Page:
We are honoring women leaders in healthcare as part of Women’s History Month. Today, we’re sharing a conversation with Carolyn Fetha, vice president, Physician Services at Northern Light Eastern Maine Medical Center.
Carolyn was born and grew up right here in Maine — she graduated from Hermon High School, then continued her education at Eastern Maine Community College and Husson University. She lives in Hermon with her husband and daughter.
Carolyn has held many roles during her career, beginning as a secretary with Northeast Surgery (now Northern Light Surgical Specialists) in 1992. Since then, she has been a practice manager, practice director, and is now a vice president of Physician Services. She is known for her positive attitude and wonderful interpersonal and organizational skills. She is a respected leader who consistently advocates for our clinicians and staff. Here are her thoughts on women in leadership:
Who inspired you to be a leader?
Believe it or not, it was my softball coach. I had a coach in my younger years that became my coach in my late teen and adult years. She was patient, kind, listened, gave clear instructions, was fair, honest, and dependable. She taught me that a team can be competitive while having fun and how important each member of the team is. She taught me tolerance, understanding, and kindness.
What are the benefits to having women in leadership?
I think having a diverse leadership team allows the team to be stronger. You do not want a team that all thinks or believes the same way. We need to challenge each other to drive to our greatest success. This is how we learn and adapt.
What has been the most significant barrier in your career?
That would be me. I am not one to advocate for myself as well as I will advocate for others.
How have you built confidence or resiliency over the course of your career?
I have always tried to stay consistent. One of the most important things for me as a person is that people know that I am trustworthy, dependable, and hard working. I believe I am able to show my caring nature, even when I have to say “no” or when I disagree with something.
I have been able to build confidence and resiliency throughout my career primarily because of where I started. I worked with physicians who believed in my ability to be a leader for their practice. When you have someone who has confidence in you, the last thing you want to do is let them down. Over the years I have worked with so many people who believe in me and my ability that it has allowed me to continue to grow.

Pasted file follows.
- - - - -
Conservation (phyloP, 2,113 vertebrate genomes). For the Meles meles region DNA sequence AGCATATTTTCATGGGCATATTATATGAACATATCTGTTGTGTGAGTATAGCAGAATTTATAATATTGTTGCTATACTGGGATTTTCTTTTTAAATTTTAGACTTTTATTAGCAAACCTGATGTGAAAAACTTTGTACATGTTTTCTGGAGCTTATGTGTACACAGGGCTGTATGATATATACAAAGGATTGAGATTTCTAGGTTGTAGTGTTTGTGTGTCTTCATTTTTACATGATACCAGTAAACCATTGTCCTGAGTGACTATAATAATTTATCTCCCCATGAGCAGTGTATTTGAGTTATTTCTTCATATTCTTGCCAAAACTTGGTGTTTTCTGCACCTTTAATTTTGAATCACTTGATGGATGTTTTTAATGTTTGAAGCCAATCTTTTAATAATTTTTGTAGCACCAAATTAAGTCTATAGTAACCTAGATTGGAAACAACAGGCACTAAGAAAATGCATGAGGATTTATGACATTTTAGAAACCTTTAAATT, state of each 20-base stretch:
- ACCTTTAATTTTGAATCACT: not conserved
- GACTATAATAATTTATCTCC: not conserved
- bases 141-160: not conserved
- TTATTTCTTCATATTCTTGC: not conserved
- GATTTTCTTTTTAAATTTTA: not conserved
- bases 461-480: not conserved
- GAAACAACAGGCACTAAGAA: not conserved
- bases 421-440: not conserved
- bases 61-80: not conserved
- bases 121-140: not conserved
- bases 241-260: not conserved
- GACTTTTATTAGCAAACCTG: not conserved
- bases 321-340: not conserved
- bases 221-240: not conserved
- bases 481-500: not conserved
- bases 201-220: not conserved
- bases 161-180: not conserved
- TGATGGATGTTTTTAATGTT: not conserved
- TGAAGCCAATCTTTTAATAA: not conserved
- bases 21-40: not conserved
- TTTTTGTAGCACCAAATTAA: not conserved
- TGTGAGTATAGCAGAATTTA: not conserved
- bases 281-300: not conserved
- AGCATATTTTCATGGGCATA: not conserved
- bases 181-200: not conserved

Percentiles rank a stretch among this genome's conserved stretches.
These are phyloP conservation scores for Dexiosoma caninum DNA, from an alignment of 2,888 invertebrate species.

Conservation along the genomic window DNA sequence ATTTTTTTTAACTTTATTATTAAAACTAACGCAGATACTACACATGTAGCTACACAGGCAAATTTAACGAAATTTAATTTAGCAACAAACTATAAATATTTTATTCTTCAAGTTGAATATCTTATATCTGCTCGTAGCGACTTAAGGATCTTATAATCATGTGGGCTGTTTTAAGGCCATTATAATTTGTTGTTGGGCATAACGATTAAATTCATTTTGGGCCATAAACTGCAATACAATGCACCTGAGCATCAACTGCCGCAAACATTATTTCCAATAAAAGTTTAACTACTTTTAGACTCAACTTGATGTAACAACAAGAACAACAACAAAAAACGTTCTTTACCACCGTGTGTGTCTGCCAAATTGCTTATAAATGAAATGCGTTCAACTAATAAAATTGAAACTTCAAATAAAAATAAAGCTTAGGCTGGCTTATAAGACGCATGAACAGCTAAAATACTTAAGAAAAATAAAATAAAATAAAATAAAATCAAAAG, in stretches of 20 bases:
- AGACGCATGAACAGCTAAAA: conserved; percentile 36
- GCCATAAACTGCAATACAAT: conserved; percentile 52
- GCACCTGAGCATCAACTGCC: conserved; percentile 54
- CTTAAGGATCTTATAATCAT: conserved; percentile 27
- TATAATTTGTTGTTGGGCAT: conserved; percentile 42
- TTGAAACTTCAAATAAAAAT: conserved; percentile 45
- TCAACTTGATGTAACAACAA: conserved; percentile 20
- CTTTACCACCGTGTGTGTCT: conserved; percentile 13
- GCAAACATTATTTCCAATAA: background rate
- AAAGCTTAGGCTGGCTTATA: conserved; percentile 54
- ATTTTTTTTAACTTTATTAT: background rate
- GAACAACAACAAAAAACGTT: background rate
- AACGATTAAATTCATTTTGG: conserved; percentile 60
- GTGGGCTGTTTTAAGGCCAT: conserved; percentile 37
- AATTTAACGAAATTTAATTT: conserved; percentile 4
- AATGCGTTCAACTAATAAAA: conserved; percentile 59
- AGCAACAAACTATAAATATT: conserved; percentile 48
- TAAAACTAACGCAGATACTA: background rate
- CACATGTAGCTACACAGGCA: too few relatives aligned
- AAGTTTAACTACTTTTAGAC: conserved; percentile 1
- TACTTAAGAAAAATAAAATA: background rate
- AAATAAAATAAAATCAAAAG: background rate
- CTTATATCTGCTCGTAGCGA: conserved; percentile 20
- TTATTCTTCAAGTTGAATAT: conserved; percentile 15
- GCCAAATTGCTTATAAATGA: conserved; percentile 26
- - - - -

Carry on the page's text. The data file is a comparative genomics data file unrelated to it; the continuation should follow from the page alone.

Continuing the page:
What are the ways you stay grounded and take care of yourself?
I stay grounded with my family and friends. I have a daughter who is the light of my life. I have always wanted to teach her to have a good heart yet be able to stand up for herself. I have watched her become a young adult over the years, which brings me great joy. I have elderly parents who rely on me for support. This brings one back to the roots of family. While there are many days that are difficult, I would not change a thing.
I have such good people whom I call friends. Time with them always grounds me to what is important as we laugh and support each other.
What advice would you give your 25-year-old self?
Believe in yourself. Work hard and always with honesty and true intentions. You will get where you are supposed to go.
What advice would you give to the next generation of female healthcare leaders?
Healthcare is an ever-changing industry that provides you with an opportunity to work with people who do amazing things for patients every day. You can be part of this. In leadership, we have the opportunity to support and grow medical services; we have the opportunity to recruit physicians that offer state of the art medical care; we have the opportunity to guide and mentor people. It is a very fulfilling career.
What does Women’s History Month mean to you?
Learning about history allows us to understand the struggles of the past and how much has been done to pave the way for what we are able to do today. I personally continue to look ahead; to see how we push forward. As for Women’s History Month in particular, I am always interested to read about people’s past; their upbringing, all of the steps they took to be where they are today — including the challenges and successes.